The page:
Wednesday, 13 April 2011

Upcoming opera and concerts

A feast of Holy Week - and nearly-Holy Week - opera awaits, along with some equally mouthwatering concerts:

First, in London, the Royal Opera's first ever production of Rimsky-Korsakov's The Tsar's Bride opens on Thursday, under the baton of Sir Mark Elder. Paul Curran directs. I caught a glimpse of a rehearsal the other day; in terms of stage design, at least, it is not 'traditional'. (The rumour is that it was to have been, but finances would not permit. Why do I have a feeling that we might have been spared Francesca Zambello...? Pure speculation, I hasten to add...) Further details may be found here on the Royal Opera's website; there are still plenty of tickets available.

I am very sorry not to be seeing Bayreuth poll-winner Stefan Herheim's new Salome (with the Berlin Philharmonic, Sir Simon Rattle, and a starry cast) at the Salzburg Easter Festival. Entartete Musik will be there though, so do check for a report. However, there will also be a new Salome opening in Berlin, at the Komische Oper, whose second night I shall be seeing on Friday. Here are a couple of production pictures to whet the appetite:



Then it is across town to the Schiller-Theater, where the Staatsoper has found its temporary home. Daniel Barenboim will conduct two premieres: Wozzeck (director, Andrea Breth) Die Walküre (director Guy Cassiers, already seen at La Scala; here is a review of the Rheingold). For more details on the Staatsoper's Holy Week Festtage, click here. Finally in Berlin, a concert from Klangforum Wien and Marisol Montalvo at the Konzerthaus: Dowland's Lacrimae and Birtwistle's extraordinary Pulse Shadows.

A little later in the week, I shall be in Leipzig, where I shall hear the St John Passion at the Thomaskirche (Maundy Thursday; click here for a review of the performance two years ago) and a Good Friday Parsifal from Oper Leipzig (which production I also saw, click here, two years ago).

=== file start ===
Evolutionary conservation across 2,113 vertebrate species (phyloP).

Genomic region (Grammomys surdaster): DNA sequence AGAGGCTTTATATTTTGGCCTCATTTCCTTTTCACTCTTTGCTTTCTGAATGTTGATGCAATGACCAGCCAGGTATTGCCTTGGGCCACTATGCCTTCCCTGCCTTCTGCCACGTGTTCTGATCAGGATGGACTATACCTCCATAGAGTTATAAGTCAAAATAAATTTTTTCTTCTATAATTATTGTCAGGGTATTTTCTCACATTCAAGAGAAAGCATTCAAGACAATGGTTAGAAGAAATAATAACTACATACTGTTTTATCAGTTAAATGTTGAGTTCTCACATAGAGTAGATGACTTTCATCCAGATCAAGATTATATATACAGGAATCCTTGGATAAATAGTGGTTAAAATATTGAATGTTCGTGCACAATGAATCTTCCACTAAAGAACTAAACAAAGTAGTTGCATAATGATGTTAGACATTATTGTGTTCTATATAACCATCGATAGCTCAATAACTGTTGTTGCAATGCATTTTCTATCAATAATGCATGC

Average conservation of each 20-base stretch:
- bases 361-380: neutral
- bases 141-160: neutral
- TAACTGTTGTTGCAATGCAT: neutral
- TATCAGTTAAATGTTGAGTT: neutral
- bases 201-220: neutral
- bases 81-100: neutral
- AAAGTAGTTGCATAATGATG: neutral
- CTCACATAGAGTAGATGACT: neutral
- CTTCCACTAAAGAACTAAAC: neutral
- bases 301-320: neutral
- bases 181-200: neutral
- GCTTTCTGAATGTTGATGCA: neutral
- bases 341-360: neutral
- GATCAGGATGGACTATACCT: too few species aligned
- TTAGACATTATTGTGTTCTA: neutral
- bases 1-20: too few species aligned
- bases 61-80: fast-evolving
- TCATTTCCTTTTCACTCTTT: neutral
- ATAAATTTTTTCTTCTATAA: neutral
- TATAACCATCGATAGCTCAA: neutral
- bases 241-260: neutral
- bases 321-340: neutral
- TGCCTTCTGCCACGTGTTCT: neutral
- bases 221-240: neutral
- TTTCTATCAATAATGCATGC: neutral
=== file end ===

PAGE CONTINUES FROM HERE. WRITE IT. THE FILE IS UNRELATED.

Back in London, the end of the month will bring Konstantin Lifschitz's Art of Fugue at the Wigmore Hall and, the perfect south-of-the-river antidote to nuptial sentimentality on The Day itself, Maurizio Pollini at the Royal Festival Hall, playing Boulez's Second Piano Sonata, along with Chopin and Debussy. (Click here for a review of the same programme performed in Berlin last year, one of my performances of 2010.)

4 comments:

Lucy said...

In Bach's church for the Johannespassion on Maundy Thursday, and then on to Parsifal for Good Friday? Amazing. Sounds like a very exciting trip altogether, but... that is amazing. I suppose I can't non-sinfully envy you, can I?

Mark Berry said...

I think it is a rather minor, certainly understandable sin, which can be washed away pretty thoroughly in Christ's blood, come the Resurrection on Easter Day...

Henry Holland said...

Ah, forget all that religious stuff, I'm jumping straight to: envious. It must be so nice to be a cheap flight > train ride from so much interesting stuff.

EC said...

I see Maazel's Mahler missing from the list.. understandably, there's been a lot of hesitance about this cycle, but having been to the second concert (recent decision), I can quite certainly say this is the best Mahler I have heard this year so far - who have thought?! If you're in town, don't discount Maazel quite yet.